Community input helps planners refine CodeNEXT Draft 2 mapping
Zoning defines what kinds of uses are permitted and prohibited on properties and sets parameters on where a building can be placed, how it sits on a lot or parcel, and how tall it can be constructed. As part of the proposed revision to Austin’s Land Development Code, the CodeNEXT team is recommending changing the zoning that applies to many properties in the city.
The new Draft 2 map benefits from an additional invaluable resource: The expertise of Austinites who provided feedback on the Draft 1 map.
The thousands of comments received during the public comment period for the Draft 1 map helped the CodeNEXT team identify areas for improvement, including places where:
the proposed map didn’t reflect the ideals described by existing visioning documents;
on-the-ground conditions were incompatible with the proposed zoning;
mistakes were made in the mapping process; and
the mapping was inconsistent or spotty.
The CodeNEXT team also received additional feedback on which zones were most desirable in neighborhoods and Imagine Austin Centers and Corridors. The Draft 2 map addresses many of these instances by mapping different zones, including new, more refined zones that were not available in Draft 1 of the code.
Draft 2 provides a broader palette of zones that are organized across a single spectrum and that make it easier for people to understand zones with varying degrees of form control. Zones from Draft 1 have been renamed according to the new organizational approach, and new zones have been created to respond to conditions revealed through the public’s input on the Draft 1 map and text.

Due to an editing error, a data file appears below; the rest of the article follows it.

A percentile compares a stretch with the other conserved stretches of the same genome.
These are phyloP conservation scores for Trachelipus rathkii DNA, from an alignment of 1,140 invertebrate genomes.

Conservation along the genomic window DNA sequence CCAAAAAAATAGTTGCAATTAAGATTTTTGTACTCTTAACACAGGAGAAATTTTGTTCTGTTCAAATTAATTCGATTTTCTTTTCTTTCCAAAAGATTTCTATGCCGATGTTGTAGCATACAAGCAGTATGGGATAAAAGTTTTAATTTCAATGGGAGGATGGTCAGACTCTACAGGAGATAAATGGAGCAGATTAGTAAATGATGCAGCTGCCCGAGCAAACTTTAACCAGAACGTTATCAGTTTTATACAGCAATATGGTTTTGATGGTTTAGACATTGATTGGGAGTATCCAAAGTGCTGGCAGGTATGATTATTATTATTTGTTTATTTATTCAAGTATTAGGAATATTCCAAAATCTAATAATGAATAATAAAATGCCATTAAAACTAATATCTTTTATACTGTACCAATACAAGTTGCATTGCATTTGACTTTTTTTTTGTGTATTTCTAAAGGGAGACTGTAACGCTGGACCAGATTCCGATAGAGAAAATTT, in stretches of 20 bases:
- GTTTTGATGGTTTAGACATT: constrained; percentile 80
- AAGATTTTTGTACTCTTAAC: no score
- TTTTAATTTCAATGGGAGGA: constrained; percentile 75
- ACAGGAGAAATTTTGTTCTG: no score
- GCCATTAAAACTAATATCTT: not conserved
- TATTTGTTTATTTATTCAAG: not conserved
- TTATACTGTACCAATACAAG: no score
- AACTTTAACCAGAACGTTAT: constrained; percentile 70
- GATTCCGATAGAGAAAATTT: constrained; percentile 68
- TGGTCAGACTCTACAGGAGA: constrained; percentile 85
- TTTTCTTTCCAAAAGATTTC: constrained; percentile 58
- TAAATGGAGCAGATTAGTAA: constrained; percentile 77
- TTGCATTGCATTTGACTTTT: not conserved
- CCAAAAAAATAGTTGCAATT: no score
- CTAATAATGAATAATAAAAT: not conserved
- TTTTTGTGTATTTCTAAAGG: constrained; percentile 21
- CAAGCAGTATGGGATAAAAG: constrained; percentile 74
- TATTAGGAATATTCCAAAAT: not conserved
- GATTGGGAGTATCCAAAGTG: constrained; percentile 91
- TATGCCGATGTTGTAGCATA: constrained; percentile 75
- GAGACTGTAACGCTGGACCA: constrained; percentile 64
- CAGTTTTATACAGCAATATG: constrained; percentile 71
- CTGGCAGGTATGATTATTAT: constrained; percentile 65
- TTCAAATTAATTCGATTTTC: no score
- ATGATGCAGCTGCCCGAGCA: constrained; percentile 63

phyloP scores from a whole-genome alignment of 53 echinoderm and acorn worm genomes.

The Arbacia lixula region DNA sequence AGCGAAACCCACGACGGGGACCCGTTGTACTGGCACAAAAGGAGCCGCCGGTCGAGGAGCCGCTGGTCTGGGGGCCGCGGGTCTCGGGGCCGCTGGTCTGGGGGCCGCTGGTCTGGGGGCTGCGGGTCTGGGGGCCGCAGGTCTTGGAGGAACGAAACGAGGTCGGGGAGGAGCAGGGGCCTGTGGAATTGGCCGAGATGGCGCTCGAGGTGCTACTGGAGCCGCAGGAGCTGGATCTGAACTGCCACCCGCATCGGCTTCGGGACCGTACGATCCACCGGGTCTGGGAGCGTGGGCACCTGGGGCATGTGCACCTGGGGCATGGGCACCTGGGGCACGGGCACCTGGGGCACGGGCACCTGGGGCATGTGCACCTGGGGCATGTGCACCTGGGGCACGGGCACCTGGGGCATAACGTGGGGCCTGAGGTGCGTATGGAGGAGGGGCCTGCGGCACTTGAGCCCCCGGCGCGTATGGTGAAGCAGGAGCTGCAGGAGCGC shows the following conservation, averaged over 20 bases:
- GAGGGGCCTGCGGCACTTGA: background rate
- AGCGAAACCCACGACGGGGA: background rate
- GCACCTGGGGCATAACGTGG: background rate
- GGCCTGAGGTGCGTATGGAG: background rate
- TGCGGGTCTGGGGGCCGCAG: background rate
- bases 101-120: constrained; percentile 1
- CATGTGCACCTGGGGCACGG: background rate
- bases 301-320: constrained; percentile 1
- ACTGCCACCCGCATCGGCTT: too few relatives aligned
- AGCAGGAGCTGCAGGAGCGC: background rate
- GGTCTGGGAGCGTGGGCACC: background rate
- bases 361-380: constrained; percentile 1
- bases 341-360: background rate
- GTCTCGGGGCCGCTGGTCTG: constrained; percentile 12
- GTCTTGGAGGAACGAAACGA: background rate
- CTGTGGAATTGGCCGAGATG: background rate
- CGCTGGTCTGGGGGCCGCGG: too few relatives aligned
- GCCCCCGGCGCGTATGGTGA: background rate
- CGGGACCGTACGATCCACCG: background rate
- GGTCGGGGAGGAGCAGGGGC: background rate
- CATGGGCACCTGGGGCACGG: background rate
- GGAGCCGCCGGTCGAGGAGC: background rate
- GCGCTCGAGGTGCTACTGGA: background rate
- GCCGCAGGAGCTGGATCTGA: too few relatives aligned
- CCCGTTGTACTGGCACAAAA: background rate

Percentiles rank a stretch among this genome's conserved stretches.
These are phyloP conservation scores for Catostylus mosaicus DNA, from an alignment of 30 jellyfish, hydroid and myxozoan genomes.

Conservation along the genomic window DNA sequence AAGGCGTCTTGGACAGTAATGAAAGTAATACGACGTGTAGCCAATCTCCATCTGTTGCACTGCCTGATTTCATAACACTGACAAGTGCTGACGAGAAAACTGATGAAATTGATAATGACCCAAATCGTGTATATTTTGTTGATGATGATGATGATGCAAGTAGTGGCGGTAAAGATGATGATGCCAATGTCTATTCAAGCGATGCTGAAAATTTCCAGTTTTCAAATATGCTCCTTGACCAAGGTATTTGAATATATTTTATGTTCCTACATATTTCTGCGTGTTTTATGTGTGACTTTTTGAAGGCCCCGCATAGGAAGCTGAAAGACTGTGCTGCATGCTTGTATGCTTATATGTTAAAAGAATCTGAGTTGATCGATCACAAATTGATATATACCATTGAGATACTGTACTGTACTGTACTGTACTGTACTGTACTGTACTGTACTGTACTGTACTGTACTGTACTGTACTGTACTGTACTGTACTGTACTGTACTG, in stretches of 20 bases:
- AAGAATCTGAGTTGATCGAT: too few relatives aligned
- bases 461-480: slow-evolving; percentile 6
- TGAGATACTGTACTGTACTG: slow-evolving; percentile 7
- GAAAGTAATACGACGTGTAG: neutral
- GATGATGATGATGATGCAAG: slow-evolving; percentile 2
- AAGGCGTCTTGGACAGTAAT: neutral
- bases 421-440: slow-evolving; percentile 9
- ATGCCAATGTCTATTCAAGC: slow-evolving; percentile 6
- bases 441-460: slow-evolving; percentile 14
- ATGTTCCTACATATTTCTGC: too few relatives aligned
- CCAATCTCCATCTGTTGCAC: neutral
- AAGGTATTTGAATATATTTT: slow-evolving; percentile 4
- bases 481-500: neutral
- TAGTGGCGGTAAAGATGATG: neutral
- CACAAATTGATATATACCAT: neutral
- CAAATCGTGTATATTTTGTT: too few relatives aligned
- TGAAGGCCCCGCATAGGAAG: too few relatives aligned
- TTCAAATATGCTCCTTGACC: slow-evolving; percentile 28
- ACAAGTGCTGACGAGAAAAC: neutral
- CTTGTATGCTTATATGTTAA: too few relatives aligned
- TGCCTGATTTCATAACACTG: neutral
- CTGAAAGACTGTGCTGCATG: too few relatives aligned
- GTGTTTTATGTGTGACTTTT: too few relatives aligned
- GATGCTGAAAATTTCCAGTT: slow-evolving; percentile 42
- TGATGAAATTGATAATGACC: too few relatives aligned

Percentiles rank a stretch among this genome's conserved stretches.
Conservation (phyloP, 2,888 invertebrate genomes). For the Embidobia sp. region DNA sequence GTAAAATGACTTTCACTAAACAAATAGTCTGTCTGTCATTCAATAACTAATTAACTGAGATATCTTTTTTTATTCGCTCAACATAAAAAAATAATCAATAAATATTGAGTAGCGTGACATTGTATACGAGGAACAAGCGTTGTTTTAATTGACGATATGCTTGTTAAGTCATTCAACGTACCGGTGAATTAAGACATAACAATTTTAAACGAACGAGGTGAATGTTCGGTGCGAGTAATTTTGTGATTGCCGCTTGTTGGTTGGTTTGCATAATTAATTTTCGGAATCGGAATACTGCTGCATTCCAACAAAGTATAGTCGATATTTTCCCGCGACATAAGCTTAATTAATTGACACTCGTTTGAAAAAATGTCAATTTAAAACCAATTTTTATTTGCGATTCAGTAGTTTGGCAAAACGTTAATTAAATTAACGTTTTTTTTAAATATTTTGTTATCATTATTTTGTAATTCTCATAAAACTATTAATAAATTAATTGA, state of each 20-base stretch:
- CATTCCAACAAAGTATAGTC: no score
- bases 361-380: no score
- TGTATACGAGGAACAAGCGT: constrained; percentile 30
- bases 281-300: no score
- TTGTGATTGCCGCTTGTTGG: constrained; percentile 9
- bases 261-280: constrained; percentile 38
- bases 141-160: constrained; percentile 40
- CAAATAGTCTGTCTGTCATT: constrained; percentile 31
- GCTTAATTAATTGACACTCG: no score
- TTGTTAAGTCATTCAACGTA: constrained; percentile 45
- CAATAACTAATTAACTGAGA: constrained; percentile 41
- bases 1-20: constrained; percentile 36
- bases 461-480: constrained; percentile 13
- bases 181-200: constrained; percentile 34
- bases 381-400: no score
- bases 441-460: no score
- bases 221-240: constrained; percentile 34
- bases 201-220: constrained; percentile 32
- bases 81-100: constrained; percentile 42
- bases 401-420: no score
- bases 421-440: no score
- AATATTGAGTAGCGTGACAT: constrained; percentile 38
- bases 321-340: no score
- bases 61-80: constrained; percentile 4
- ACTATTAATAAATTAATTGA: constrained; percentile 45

New zones provide a broader range of standards for use and form, so the degree of control in a zone better matches the needs on the ground.
For example, new Main Street zones provide consistent form standards, but allow different land uses. This gives main street environments near residential neighborhoods the option to allow a set of uses that are different than what may be allowed in main street environments along large corridors or in entertainment districts.
Draft 2 of the map provides additional locations for housing along corridors throughout the city on parcels that previously allowed only commercial uses. These new Mixed-Use zones were former commercial zones that allowed residential only through a mixed-use overlay. The change will help support transit throughout the city and create housing in close proximity to the places people go to meet their daily needs.
The community was helpful in pointing out inconsistencies in the Draft 1 text and map, including elements that were unclear or could use additional refinement. This input helped us improve the Draft 2 text by refining the standards and by renaming, reformatting, and reorganizing the zones to more easily allow people to understand and compare zones with different degrees of intensity and form control. These refinements provide more zones and help improve the clarity of the Draft 2 map.
Draft 2 of the code will be published Sept. 15.